Dev Blog

A blog about stuff I find interesting as a developer


Why we are surrounded by objects (for now)...

Everything is an object

Why we are surrounded by objects (for now)...

In this first week of self study for the Java Certification the material has focussed on some basic tools and practices to map the world our us in the Unified Modelling Language. This is a very perspective to think about as you start getting really philosophical really quick. In Object Oriented Programming every Object is instantiated or constructed from a Class. This Class is like the essential idea of an Object. Sounds pretty vague at first but anyone who has had a 101 in Philosophy in high school will quickly recognise Plato's cave. Take for instance the chair you are sitting on right now. You know it's a chair because it has four legs and a flat bit you can sit on, maybe it even has upholstery but it doesn't have to. It Could also be a chair if it had one leg or 10, as long as you could sit on it it would be a chair. This idea of kind of pealing away the Attributes from an Object until you get to a Class is what I've been getting to grips with this week. An important key for this process (and your sanity) is to keep a keen eye on the system you are trying to model so you don't start tying to exhaustively trying to Model every single Attribute of the world around us in a system. An interesting thing I have also come across lately online is a sense of cynicism on the future of Object Oriented Programming and how it's going to be replaced by Functional Programming. Having just started the study these aren't exactly the headlines that cause you to jump up and down clapping, but after having read in to it a bit I got quite excited. Functional programming seems to complement Object Oriented in that it can offer better concurrency and multi threading when dealing with heavy data processing. This has lead to a myriad of languages springing up to offer a sound basis for these concepts. Some like Scala build on Java other like Haskell take a fully functional approach. Obviously nothing is going to replace anything, there are just more and more techniques and tools being developed to solve different challenges. As a student I'm obviously eager to learn and in the future I will surely turn my attention to FP but for now it's fine to focus on the paradigm that has lead the last 30 years of computer programming and rests at the core of pretty much every electronic device in the world today. One thing is for sure; I've still got a little ways to go until I master OOP to such a degree that I need the benefits of FP for multi-threading my heavy data processing 🤓

2018-10-27 07:42:37


Java Dev: Day One

An exciting challenge and a great place to start a blog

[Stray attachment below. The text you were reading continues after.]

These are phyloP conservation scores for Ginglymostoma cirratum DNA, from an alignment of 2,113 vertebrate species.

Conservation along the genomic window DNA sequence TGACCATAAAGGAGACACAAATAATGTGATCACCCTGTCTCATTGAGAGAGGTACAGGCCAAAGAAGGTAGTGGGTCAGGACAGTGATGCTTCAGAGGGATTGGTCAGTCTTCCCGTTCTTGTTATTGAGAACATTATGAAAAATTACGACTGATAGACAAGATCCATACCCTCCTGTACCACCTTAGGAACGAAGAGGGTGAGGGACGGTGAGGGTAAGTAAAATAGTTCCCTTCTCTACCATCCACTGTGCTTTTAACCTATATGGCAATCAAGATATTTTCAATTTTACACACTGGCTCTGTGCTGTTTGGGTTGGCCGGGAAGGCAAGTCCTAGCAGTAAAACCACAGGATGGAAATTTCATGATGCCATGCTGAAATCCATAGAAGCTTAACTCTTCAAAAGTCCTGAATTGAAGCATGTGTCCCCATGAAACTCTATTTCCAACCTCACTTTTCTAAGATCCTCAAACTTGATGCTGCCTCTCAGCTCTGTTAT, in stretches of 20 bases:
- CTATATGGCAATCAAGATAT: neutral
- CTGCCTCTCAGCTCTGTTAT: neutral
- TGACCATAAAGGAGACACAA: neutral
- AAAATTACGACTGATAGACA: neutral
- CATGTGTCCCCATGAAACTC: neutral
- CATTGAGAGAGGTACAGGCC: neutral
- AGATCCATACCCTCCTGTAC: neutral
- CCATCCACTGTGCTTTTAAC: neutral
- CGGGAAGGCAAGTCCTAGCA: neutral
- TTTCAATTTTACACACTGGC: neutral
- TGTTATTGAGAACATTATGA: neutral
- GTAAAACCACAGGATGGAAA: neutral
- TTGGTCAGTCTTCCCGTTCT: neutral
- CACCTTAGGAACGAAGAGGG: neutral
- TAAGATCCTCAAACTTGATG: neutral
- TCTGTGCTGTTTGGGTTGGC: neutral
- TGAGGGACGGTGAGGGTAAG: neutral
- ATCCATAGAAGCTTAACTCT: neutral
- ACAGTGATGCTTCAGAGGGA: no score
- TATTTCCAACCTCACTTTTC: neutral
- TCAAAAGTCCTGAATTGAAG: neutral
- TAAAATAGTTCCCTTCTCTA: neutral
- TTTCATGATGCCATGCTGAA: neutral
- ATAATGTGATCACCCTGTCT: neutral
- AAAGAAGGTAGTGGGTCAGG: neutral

So last Thursday the time had finally come to start a new challenge and take the train to Utrecht for the introduction session of the Java Certified Developer course of the Open University. After months of weighing the pro's and con's of committing to a study that would require 1,5 years, significant study hours and a tidy sum of money, the moment was finally there to see if it was all going to be worthwhile. I'm glad to say it definitely is. There is of course quite little to say about a whole course just based on the first session, but as the instructor sketched his fields of interest (encryption, privacy and eHealth amongst others) and laid out the structure, I knew this was going to be a really cool challenge. After the first session I decided to start a blog on my experiences to keep track of all the things I learn from UML modelling to advanced object oriented programming - through data structures and algorithms - to the app lab with colleagues who specialise in everything from network architecture on trains to banking apps. So in short this blog is the first instalment of a series in which I will try to some up and condense the interesting stuff I learn along the way to becoming a certified Java developer. In doing so I will try to give some insights into the why's and how's of Java and how the new knowledge fits in with the skills I have already built up while focussing mainly on the front-end and JavaScript. For one (and if you got this far I'm guessing you already knew this) but Java and JavaScript are not the same thing. That doesn't mean they don't share similarities, ECMAScript 2015 introduced a form of Class into JavaScript, but in essence the languages a constructed very differently. One thing is for sure: Java is way more verbose as everything is statically typed. This make the code seem more daunting to a novice developer (me). I'm still getting used to the thicker syntax but I do see the advantages and even necessity for enterprise stacks. In dynamically typed languages like JavaScript and Python you let the interpreter figure out what kind of variable you a declaring. I can imagine this becoming increasingly confusing when a return function gives back a 0 or undefined the JavaScript interpreter inferring this as a False. Anyway, for now we are still on getting to grips with the concepts of class, object, encapsulation and inheritance so no need to worry about all that just yet. Thanks for reading this - I'm back to the books 🤓

2018-10-21 19:20:34

An exciting challenge and a great place to start a blog